Boomkat Product Review:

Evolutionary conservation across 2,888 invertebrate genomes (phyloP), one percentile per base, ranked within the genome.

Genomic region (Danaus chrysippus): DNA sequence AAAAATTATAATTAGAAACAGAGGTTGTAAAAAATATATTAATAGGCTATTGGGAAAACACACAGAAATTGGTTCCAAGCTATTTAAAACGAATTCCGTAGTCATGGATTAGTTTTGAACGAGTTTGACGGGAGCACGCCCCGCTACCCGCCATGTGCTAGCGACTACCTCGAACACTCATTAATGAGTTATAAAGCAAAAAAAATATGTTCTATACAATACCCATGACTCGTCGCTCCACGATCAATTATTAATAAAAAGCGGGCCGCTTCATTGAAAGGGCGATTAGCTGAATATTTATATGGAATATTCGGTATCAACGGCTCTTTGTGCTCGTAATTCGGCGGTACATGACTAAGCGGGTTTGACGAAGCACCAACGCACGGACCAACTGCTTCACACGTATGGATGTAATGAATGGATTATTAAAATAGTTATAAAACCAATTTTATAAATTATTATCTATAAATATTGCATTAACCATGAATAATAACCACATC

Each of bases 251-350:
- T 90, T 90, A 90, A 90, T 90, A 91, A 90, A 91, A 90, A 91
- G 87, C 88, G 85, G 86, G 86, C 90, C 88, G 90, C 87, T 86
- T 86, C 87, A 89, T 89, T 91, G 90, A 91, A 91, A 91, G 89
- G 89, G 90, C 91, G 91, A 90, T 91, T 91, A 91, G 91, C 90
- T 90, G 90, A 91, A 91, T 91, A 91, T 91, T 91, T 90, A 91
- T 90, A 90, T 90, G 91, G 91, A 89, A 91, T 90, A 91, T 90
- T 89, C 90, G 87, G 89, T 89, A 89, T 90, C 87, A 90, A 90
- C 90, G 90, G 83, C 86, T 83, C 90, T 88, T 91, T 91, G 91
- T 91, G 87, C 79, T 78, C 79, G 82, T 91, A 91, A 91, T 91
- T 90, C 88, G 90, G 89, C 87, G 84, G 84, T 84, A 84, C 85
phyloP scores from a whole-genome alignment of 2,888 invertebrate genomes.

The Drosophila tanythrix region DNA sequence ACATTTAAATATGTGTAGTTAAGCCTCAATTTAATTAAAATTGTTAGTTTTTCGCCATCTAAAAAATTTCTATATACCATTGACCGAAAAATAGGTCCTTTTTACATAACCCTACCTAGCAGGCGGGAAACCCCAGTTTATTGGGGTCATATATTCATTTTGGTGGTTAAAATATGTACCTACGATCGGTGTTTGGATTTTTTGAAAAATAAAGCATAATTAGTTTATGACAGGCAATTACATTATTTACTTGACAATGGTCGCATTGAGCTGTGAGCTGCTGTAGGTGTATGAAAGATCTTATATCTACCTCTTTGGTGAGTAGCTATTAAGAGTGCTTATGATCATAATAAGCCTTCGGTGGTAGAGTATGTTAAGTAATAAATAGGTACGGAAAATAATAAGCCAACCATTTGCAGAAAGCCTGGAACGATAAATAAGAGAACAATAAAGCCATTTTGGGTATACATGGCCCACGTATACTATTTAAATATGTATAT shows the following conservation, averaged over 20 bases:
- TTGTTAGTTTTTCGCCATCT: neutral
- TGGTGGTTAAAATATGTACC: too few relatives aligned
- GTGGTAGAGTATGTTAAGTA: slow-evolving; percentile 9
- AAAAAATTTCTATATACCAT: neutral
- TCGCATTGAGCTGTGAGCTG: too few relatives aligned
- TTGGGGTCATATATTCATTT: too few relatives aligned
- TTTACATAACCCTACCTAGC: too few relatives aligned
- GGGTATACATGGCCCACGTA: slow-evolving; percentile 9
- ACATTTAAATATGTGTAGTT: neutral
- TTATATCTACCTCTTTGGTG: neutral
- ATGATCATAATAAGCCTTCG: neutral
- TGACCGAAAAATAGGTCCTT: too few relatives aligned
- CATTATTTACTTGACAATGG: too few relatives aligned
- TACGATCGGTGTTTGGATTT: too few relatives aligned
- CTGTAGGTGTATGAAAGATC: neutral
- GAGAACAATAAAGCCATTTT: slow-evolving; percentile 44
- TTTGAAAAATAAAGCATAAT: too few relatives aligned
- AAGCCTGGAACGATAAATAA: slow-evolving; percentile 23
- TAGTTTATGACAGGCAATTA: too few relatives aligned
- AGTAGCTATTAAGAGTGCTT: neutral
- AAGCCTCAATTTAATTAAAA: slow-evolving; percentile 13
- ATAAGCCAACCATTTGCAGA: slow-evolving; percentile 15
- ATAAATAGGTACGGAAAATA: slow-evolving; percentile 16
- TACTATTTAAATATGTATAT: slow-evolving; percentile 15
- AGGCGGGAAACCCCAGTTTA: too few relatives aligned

In an age when anything involving an acoustic guitar gets branded as folk music, it's actually pretty refreshing to find a record that unequivocally IS a folk record. James Yorkston trawls the expanse of Great Britain and Ireland (briefly stopping by Galicia, Spain) in search of traditional songs. As the accompanying press release is keen to observe, over the past few years the folk scene has branched out into all kind of guises that bear little resemblance to the music's genuine heritage, soundtracking everything from cheese commercials (I'm looking at you, Mr. Banhart) to mobile phone adverts. Folk has been hijacked by marketing teams in an attempt to make large corporations a bit more cuddly and digestibly lo-fi - though of course they are neither. Thankfully, Yorkston and his extended troupe of musicians is on hand to get us back in touch with our folk history, presenting songs like 'Hills Of Greenmoor', 'Martinmas Time', and 'Thorneymoor Woods' with orchestral embellishment that's simultaneously incredibly lovely and respectfully underplayed. One of the standouts here is a quite wonderful arrangement of 'Rufford Park Poachers', a ballad describing an 1851 incident in Sherwood Forest where forty poachers assembled as a protest against the distribution of game-hunting rights. The ensuing skirmish between gamekeepers and the protesters resulted in a death and several of the poachers subsequently being deported and facing lengthy jail sentences. This is all detailed in the song, which celebrates the poachers as heroes, commemorating an event (albeit subjectively) that might otherwise be lost to history, and left languishing in dusty parish records somewhere. It's admirable, therefore, that an artist on a label as high profile as Domino should aim to breathe new life into this catalogue of songs, particularly given the lavish arrangements and venerating treatments they've been given by Yorkston.